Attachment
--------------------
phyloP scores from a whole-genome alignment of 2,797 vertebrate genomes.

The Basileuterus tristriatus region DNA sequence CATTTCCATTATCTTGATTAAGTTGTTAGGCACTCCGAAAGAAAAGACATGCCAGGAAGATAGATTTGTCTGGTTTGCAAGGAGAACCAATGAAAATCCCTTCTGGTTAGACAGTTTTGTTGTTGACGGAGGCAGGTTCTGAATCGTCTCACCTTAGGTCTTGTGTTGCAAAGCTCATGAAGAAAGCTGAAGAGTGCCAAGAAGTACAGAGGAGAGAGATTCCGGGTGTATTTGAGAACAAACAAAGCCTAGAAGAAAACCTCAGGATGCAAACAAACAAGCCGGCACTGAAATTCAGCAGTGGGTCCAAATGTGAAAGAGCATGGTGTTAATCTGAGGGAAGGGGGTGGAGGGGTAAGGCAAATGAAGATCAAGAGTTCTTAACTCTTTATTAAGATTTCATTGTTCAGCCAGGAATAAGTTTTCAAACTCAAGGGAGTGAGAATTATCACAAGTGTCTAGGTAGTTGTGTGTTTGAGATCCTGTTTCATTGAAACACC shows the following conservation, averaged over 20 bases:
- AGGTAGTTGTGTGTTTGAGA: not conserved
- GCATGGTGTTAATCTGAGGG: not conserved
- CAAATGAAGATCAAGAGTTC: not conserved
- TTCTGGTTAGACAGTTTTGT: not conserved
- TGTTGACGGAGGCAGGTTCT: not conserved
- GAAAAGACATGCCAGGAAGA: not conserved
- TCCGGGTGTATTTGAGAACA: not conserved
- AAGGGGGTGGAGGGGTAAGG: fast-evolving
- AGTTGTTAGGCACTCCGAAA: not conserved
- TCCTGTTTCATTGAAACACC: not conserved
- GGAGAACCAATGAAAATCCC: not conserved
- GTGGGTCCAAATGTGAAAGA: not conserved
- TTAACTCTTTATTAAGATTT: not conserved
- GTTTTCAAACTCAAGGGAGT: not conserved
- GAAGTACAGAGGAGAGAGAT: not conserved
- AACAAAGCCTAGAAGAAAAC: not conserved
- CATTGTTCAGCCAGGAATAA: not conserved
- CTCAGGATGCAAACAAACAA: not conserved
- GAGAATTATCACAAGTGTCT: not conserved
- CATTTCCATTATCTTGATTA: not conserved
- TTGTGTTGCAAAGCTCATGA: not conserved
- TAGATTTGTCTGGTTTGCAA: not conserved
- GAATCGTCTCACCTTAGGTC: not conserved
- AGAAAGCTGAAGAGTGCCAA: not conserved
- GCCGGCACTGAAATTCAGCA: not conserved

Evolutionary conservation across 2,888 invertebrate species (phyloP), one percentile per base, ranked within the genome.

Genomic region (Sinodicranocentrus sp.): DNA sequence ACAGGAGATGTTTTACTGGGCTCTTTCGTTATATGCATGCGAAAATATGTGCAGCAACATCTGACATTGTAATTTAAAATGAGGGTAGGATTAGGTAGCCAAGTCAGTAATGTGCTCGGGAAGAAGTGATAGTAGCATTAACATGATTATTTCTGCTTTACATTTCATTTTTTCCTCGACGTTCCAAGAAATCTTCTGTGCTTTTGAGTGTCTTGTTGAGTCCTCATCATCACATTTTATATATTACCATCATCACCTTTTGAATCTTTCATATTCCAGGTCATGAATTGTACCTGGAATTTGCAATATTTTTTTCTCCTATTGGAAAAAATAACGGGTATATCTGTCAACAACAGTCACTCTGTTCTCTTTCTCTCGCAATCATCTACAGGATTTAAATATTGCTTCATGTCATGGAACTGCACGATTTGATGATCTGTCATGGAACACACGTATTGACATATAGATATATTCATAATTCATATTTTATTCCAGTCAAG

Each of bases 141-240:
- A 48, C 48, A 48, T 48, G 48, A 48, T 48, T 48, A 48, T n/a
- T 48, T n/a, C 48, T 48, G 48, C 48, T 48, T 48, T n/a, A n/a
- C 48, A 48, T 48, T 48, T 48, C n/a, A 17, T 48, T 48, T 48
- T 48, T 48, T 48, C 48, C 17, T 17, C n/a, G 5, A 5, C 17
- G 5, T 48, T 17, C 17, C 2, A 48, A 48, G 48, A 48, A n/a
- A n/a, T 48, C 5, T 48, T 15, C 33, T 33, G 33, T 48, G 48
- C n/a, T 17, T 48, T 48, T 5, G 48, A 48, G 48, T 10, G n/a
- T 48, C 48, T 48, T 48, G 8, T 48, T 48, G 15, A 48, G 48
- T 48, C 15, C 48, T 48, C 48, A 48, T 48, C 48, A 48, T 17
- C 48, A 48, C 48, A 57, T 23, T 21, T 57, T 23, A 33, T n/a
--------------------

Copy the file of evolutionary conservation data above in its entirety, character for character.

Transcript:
phyloP scores from a whole-genome alignment of 2,797 vertebrate genomes.

The Basileuterus tristriatus region DNA sequence CATTTCCATTATCTTGATTAAGTTGTTAGGCACTCCGAAAGAAAAGACATGCCAGGAAGATAGATTTGTCTGGTTTGCAAGGAGAACCAATGAAAATCCCTTCTGGTTAGACAGTTTTGTTGTTGACGGAGGCAGGTTCTGAATCGTCTCACCTTAGGTCTTGTGTTGCAAAGCTCATGAAGAAAGCTGAAGAGTGCCAAGAAGTACAGAGGAGAGAGATTCCGGGTGTATTTGAGAACAAACAAAGCCTAGAAGAAAACCTCAGGATGCAAACAAACAAGCCGGCACTGAAATTCAGCAGTGGGTCCAAATGTGAAAGAGCATGGTGTTAATCTGAGGGAAGGGGGTGGAGGGGTAAGGCAAATGAAGATCAAGAGTTCTTAACTCTTTATTAAGATTTCATTGTTCAGCCAGGAATAAGTTTTCAAACTCAAGGGAGTGAGAATTATCACAAGTGTCTAGGTAGTTGTGTGTTTGAGATCCTGTTTCATTGAAACACC shows the following conservation, averaged over 20 bases:
- AGGTAGTTGTGTGTTTGAGA: not conserved
- GCATGGTGTTAATCTGAGGG: not conserved
- CAAATGAAGATCAAGAGTTC: not conserved
- TTCTGGTTAGACAGTTTTGT: not conserved
- TGTTGACGGAGGCAGGTTCT: not conserved
- GAAAAGACATGCCAGGAAGA: not conserved
- TCCGGGTGTATTTGAGAACA: not conserved
- AAGGGGGTGGAGGGGTAAGG: fast-evolving
- AGTTGTTAGGCACTCCGAAA: not conserved
- TCCTGTTTCATTGAAACACC: not conserved
- GGAGAACCAATGAAAATCCC: not conserved
- GTGGGTCCAAATGTGAAAGA: not conserved
- TTAACTCTTTATTAAGATTT: not conserved
- GTTTTCAAACTCAAGGGAGT: not conserved
- GAAGTACAGAGGAGAGAGAT: not conserved
- AACAAAGCCTAGAAGAAAAC: not conserved
- CATTGTTCAGCCAGGAATAA: not conserved
- CTCAGGATGCAAACAAACAA: not conserved
- GAGAATTATCACAAGTGTCT: not conserved
- CATTTCCATTATCTTGATTA: not conserved
- TTGTGTTGCAAAGCTCATGA: not conserved
- TAGATTTGTCTGGTTTGCAA: not conserved
- GAATCGTCTCACCTTAGGTC: not conserved
- AGAAAGCTGAAGAGTGCCAA: not conserved
- GCCGGCACTGAAATTCAGCA: not conserved

Evolutionary conservation across 2,888 invertebrate species (phyloP), one percentile per base, ranked within the genome.

Genomic region (Sinodicranocentrus sp.): DNA sequence ACAGGAGATGTTTTACTGGGCTCTTTCGTTATATGCATGCGAAAATATGTGCAGCAACATCTGACATTGTAATTTAAAATGAGGGTAGGATTAGGTAGCCAAGTCAGTAATGTGCTCGGGAAGAAGTGATAGTAGCATTAACATGATTATTTCTGCTTTACATTTCATTTTTTCCTCGACGTTCCAAGAAATCTTCTGTGCTTTTGAGTGTCTTGTTGAGTCCTCATCATCACATTTTATATATTACCATCATCACCTTTTGAATCTTTCATATTCCAGGTCATGAATTGTACCTGGAATTTGCAATATTTTTTTCTCCTATTGGAAAAAATAACGGGTATATCTGTCAACAACAGTCACTCTGTTCTCTTTCTCTCGCAATCATCTACAGGATTTAAATATTGCTTCATGTCATGGAACTGCACGATTTGATGATCTGTCATGGAACACACGTATTGACATATAGATATATTCATAATTCATATTTTATTCCAGTCAAG

Each of bases 141-240:
- A 48, C 48, A 48, T 48, G 48, A 48, T 48, T 48, A 48, T n/a
- T 48, T n/a, C 48, T 48, G 48, C 48, T 48, T 48, T n/a, A n/a
- C 48, A 48, T 48, T 48, T 48, C n/a, A 17, T 48, T 48, T 48
- T 48, T 48, T 48, C 48, C 17, T 17, C n/a, G 5, A 5, C 17
- G 5, T 48, T 17, C 17, C 2, A 48, A 48, G 48, A 48, A n/a
- A n/a, T 48, C 5, T 48, T 15, C 33, T 33, G 33, T 48, G 48
- C n/a, T 17, T 48, T 48, T 5, G 48, A 48, G 48, T 10, G n/a
- T 48, C 48, T 48, T 48, G 8, T 48, T 48, G 15, A 48, G 48
- T 48, C 15, C 48, T 48, C 48, A 48, T 48, C 48, A 48, T 17
- C 48, A 48, C 48, A 57, T 23, T 21, T 57, T 23, A 33, T n/a